Over the last few decades, inhalant abuse has become one of the most prominent issues of concern in the society. The rising number of cases of inhalant abuse can be attributed to the fact that the substances used in such cases are readily available. Unlike the substances of drug abuse, which are relatively difficult to get, a wide range of chemical substances that we use at our homes, are used by people involved in inhalant abuse.
While gasoline, cleaning fluid, spot remover, and other such household items have always been popular among these people, the latest entrant in this list is paint. In fact, recent trends suggest that the practice of huffing paint fumes is on the rise among the teens and adolescents. Going by its definition, huffing or sniffing paint is basically the practice of inhaling the fumes coming from various paint products with the intention of getting a 'high' or 'kick'.
The symptoms of huffing paint may range from simple lightheadedness to much more severe complications. These symptoms are similar to the most common side effects of inhalants, such as headache, irritability, nausea, intoxication, etc. In fact, the person might behave as if he has been really intoxicated by alcohol. When the person is experiencing the so-called 'high', his ability to hear and speak will be hampered to a significant extent. Lack of inhibitions will only mean the person would resort to doing things which he would not do in normal circumstances. Severe symptoms, on the other hand, include high blood pressure and increased heart rate. If the person has been involved in this type of abuse for a long time, sudden withdrawal from the same may even result in irritability and insomnia.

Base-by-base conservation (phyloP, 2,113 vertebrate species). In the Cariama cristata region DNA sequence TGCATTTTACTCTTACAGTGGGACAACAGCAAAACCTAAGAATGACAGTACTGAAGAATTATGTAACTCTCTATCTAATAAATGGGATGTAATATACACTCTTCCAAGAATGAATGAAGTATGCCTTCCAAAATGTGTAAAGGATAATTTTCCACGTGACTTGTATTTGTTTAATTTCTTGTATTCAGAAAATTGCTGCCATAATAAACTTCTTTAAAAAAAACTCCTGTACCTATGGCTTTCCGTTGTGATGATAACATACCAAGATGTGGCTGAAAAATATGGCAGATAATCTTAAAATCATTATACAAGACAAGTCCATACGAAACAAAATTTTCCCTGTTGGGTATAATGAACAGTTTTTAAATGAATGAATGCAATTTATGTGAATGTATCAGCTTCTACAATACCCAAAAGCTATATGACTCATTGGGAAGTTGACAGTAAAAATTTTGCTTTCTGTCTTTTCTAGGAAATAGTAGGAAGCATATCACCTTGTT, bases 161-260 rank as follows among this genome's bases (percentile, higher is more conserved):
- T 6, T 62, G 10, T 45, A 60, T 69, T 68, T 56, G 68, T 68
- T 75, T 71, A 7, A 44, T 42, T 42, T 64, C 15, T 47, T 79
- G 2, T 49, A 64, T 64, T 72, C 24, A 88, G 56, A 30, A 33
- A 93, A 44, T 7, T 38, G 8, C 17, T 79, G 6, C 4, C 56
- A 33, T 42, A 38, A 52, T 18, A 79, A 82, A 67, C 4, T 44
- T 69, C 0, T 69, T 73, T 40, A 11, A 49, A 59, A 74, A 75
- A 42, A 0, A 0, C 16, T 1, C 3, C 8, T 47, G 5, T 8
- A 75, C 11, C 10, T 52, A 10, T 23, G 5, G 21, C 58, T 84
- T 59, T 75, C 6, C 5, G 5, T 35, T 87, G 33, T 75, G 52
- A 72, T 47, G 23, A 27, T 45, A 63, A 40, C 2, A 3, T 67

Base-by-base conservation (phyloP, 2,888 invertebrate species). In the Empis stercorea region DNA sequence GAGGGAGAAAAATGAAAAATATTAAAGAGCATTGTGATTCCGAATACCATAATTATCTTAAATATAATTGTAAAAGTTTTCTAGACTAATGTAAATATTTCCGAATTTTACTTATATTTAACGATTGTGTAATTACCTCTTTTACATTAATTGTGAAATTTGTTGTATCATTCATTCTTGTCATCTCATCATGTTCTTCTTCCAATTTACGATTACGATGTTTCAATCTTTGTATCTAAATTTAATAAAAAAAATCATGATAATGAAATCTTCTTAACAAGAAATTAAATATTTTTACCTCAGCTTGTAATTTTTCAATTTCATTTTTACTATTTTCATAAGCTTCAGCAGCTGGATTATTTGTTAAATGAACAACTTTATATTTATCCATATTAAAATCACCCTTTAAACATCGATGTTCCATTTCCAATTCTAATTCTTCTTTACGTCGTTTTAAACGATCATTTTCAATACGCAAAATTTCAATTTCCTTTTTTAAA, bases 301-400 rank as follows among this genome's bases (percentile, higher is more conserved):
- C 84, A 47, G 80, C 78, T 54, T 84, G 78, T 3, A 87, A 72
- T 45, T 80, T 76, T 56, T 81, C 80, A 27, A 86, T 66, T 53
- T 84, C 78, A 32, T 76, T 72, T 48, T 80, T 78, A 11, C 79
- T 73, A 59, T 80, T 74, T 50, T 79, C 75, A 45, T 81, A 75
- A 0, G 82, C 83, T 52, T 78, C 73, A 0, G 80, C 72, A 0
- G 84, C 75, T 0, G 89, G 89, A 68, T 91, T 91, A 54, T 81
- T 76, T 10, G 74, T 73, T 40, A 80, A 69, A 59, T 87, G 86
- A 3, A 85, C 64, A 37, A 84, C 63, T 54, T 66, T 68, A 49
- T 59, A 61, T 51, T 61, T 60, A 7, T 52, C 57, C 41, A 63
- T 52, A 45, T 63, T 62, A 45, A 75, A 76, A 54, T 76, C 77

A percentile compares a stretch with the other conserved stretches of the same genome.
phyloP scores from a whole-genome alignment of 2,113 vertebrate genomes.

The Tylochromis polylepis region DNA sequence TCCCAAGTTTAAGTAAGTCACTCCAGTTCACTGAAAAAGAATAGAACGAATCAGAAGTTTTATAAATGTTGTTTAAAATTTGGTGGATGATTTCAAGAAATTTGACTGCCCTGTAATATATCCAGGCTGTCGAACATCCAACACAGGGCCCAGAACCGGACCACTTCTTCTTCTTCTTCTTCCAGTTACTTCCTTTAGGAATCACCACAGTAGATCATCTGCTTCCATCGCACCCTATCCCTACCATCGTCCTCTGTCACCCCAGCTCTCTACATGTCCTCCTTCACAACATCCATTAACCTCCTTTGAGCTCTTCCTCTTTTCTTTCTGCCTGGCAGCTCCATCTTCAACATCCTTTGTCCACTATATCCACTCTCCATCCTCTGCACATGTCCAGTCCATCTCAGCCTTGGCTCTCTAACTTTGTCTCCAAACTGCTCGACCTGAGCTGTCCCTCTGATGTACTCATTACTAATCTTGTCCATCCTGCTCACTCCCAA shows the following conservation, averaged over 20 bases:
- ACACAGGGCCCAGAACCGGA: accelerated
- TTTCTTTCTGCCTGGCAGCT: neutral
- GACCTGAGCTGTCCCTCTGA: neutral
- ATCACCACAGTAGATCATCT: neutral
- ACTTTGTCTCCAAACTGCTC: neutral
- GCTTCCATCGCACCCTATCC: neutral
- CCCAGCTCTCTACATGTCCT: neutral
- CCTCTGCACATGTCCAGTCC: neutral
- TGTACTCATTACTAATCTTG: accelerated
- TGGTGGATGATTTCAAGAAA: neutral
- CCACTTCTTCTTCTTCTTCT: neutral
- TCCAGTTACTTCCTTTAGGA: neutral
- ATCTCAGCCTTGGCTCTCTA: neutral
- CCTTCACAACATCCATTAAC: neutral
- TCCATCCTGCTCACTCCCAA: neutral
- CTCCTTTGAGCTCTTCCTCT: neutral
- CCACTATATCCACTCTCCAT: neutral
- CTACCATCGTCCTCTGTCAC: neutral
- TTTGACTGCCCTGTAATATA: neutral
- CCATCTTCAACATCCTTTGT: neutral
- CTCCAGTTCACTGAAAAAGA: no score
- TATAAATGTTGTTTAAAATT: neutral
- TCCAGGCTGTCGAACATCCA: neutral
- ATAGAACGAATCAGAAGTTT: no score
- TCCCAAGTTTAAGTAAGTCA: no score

The alleged kick one gets after huffing fumes coming from the paint is nothing but a short-lived euphoria, which is attributed to the chemicals acting upon the central nervous system. It may seem pretty harmless (and the person may even enjoy the lightheadedness associated with it), but it can result in a series of hazardous effects on his body and mind. The fact that they can directly act upon the central nervous system itself implies that these chemicals can cause severe damage to the brain. Other than the brain, even kidneys, lungs, and the heart are vulnerable to the hazards of chemicals in the paint.
As far as the problems with the brain are concerned, they start with relatively minor issues such as memory loss and difficulty in concentration. Over the period, these problems worsen and result in severe complications. Damage to some of the most vital parts of the body, including the brain and kidneys can even result in death. Though the chances are quite rare, sudden sniffing death (SSD) cannot be ruled out. Yet another closely related facet of inhalant abuse is huffing paint thinner, effects of which are quite similar to the effects of the chemicals in paint.
The misconception that this practice is less harmful than the practice of using drugs like Marijuana and opium has contributed to its soaring popularity. Basically, one has to understand that when it comes to any sort of substance abuse, addiction is inevitable, and once a person is addicted, he won't hesitate in resorting to unethical means to fulfill his craving. It's important to curb such practices in the very beginning instead of waiting for the things to get out of the hand.